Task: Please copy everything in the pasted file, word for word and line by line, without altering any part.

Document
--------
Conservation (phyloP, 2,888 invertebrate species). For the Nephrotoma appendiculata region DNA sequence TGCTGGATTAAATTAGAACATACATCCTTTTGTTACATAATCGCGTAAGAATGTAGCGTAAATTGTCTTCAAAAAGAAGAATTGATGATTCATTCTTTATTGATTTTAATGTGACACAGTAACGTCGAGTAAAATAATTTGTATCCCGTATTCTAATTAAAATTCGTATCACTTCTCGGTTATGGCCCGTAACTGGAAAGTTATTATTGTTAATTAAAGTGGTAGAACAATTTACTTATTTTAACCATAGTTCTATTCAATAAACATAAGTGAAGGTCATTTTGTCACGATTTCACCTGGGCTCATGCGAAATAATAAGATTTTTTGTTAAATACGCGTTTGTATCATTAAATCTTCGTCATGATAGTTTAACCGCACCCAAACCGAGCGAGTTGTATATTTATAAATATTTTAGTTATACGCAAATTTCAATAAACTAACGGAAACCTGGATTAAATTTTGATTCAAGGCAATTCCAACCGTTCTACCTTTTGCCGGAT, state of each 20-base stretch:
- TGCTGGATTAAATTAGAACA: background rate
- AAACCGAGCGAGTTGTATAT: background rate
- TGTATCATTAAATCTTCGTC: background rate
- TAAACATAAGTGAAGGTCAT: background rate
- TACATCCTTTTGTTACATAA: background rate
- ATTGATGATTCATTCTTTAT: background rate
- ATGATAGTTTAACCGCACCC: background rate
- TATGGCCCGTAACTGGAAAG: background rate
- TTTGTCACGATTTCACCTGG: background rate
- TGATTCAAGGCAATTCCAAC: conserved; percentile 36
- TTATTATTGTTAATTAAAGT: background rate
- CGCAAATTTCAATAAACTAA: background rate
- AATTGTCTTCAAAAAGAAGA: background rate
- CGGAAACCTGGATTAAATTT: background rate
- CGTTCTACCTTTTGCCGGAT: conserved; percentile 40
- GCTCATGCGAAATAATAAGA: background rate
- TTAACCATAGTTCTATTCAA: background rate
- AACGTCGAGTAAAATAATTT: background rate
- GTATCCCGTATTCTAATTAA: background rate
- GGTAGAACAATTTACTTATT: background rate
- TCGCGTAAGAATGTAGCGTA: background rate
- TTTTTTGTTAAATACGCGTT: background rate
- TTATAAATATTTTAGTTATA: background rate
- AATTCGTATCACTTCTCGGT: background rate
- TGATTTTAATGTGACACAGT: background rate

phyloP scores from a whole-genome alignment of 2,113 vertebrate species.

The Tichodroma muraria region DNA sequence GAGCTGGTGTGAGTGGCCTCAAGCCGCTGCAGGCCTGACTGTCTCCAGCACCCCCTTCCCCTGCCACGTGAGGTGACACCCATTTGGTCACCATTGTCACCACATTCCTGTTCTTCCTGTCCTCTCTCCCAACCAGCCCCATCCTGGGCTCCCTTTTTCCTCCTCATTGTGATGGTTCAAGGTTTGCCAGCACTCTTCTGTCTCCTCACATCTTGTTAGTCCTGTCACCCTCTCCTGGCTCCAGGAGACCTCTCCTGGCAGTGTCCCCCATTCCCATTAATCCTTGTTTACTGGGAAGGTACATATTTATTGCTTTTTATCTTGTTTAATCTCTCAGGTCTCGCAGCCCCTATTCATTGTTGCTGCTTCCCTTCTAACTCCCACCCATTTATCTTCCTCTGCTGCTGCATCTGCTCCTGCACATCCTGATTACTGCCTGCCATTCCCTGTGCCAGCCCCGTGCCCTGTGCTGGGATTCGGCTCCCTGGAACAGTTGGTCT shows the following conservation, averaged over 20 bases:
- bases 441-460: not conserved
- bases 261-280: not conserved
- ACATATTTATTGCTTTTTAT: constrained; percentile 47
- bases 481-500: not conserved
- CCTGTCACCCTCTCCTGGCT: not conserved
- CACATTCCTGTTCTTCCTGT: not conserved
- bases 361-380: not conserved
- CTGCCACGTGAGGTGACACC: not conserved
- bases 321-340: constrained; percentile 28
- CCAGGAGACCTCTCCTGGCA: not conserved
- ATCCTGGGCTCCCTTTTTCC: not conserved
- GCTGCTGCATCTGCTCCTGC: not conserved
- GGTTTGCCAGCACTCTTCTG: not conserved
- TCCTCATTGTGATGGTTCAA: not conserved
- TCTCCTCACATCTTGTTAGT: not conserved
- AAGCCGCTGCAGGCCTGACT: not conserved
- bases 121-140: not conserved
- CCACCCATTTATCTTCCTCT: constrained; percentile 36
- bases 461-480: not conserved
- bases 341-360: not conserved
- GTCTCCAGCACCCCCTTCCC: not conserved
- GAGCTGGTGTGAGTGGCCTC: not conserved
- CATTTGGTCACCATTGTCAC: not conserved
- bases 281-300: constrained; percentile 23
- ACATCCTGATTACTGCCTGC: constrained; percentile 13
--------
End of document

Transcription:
Conservation (phyloP, 2,888 invertebrate species). For the Nephrotoma appendiculata region DNA sequence TGCTGGATTAAATTAGAACATACATCCTTTTGTTACATAATCGCGTAAGAATGTAGCGTAAATTGTCTTCAAAAAGAAGAATTGATGATTCATTCTTTATTGATTTTAATGTGACACAGTAACGTCGAGTAAAATAATTTGTATCCCGTATTCTAATTAAAATTCGTATCACTTCTCGGTTATGGCCCGTAACTGGAAAGTTATTATTGTTAATTAAAGTGGTAGAACAATTTACTTATTTTAACCATAGTTCTATTCAATAAACATAAGTGAAGGTCATTTTGTCACGATTTCACCTGGGCTCATGCGAAATAATAAGATTTTTTGTTAAATACGCGTTTGTATCATTAAATCTTCGTCATGATAGTTTAACCGCACCCAAACCGAGCGAGTTGTATATTTATAAATATTTTAGTTATACGCAAATTTCAATAAACTAACGGAAACCTGGATTAAATTTTGATTCAAGGCAATTCCAACCGTTCTACCTTTTGCCGGAT, state of each 20-base stretch:
- TGCTGGATTAAATTAGAACA: background rate
- AAACCGAGCGAGTTGTATAT: background rate
- TGTATCATTAAATCTTCGTC: background rate
- TAAACATAAGTGAAGGTCAT: background rate
- TACATCCTTTTGTTACATAA: background rate
- ATTGATGATTCATTCTTTAT: background rate
- ATGATAGTTTAACCGCACCC: background rate
- TATGGCCCGTAACTGGAAAG: background rate
- TTTGTCACGATTTCACCTGG: background rate
- TGATTCAAGGCAATTCCAAC: conserved; percentile 36
- TTATTATTGTTAATTAAAGT: background rate
- CGCAAATTTCAATAAACTAA: background rate
- AATTGTCTTCAAAAAGAAGA: background rate
- CGGAAACCTGGATTAAATTT: background rate
- CGTTCTACCTTTTGCCGGAT: conserved; percentile 40
- GCTCATGCGAAATAATAAGA: background rate
- TTAACCATAGTTCTATTCAA: background rate
- AACGTCGAGTAAAATAATTT: background rate
- GTATCCCGTATTCTAATTAA: background rate
- GGTAGAACAATTTACTTATT: background rate
- TCGCGTAAGAATGTAGCGTA: background rate
- TTTTTTGTTAAATACGCGTT: background rate
- TTATAAATATTTTAGTTATA: background rate
- AATTCGTATCACTTCTCGGT: background rate
- TGATTTTAATGTGACACAGT: background rate

phyloP scores from a whole-genome alignment of 2,113 vertebrate species.

The Tichodroma muraria region DNA sequence GAGCTGGTGTGAGTGGCCTCAAGCCGCTGCAGGCCTGACTGTCTCCAGCACCCCCTTCCCCTGCCACGTGAGGTGACACCCATTTGGTCACCATTGTCACCACATTCCTGTTCTTCCTGTCCTCTCTCCCAACCAGCCCCATCCTGGGCTCCCTTTTTCCTCCTCATTGTGATGGTTCAAGGTTTGCCAGCACTCTTCTGTCTCCTCACATCTTGTTAGTCCTGTCACCCTCTCCTGGCTCCAGGAGACCTCTCCTGGCAGTGTCCCCCATTCCCATTAATCCTTGTTTACTGGGAAGGTACATATTTATTGCTTTTTATCTTGTTTAATCTCTCAGGTCTCGCAGCCCCTATTCATTGTTGCTGCTTCCCTTCTAACTCCCACCCATTTATCTTCCTCTGCTGCTGCATCTGCTCCTGCACATCCTGATTACTGCCTGCCATTCCCTGTGCCAGCCCCGTGCCCTGTGCTGGGATTCGGCTCCCTGGAACAGTTGGTCT shows the following conservation, averaged over 20 bases:
- bases 441-460: not conserved
- bases 261-280: not conserved
- ACATATTTATTGCTTTTTAT: constrained; percentile 47
- bases 481-500: not conserved
- CCTGTCACCCTCTCCTGGCT: not conserved
- CACATTCCTGTTCTTCCTGT: not conserved
- bases 361-380: not conserved
- CTGCCACGTGAGGTGACACC: not conserved
- bases 321-340: constrained; percentile 28
- CCAGGAGACCTCTCCTGGCA: not conserved
- ATCCTGGGCTCCCTTTTTCC: not conserved
- GCTGCTGCATCTGCTCCTGC: not conserved
- GGTTTGCCAGCACTCTTCTG: not conserved
- TCCTCATTGTGATGGTTCAA: not conserved
- TCTCCTCACATCTTGTTAGT: not conserved
- AAGCCGCTGCAGGCCTGACT: not conserved
- bases 121-140: not conserved
- CCACCCATTTATCTTCCTCT: constrained; percentile 36
- bases 461-480: not conserved
- bases 341-360: not conserved
- GTCTCCAGCACCCCCTTCCC: not conserved
- GAGCTGGTGTGAGTGGCCTC: not conserved
- CATTTGGTCACCATTGTCAC: not conserved
- bases 281-300: constrained; percentile 23
- ACATCCTGATTACTGCCTGC: constrained; percentile 13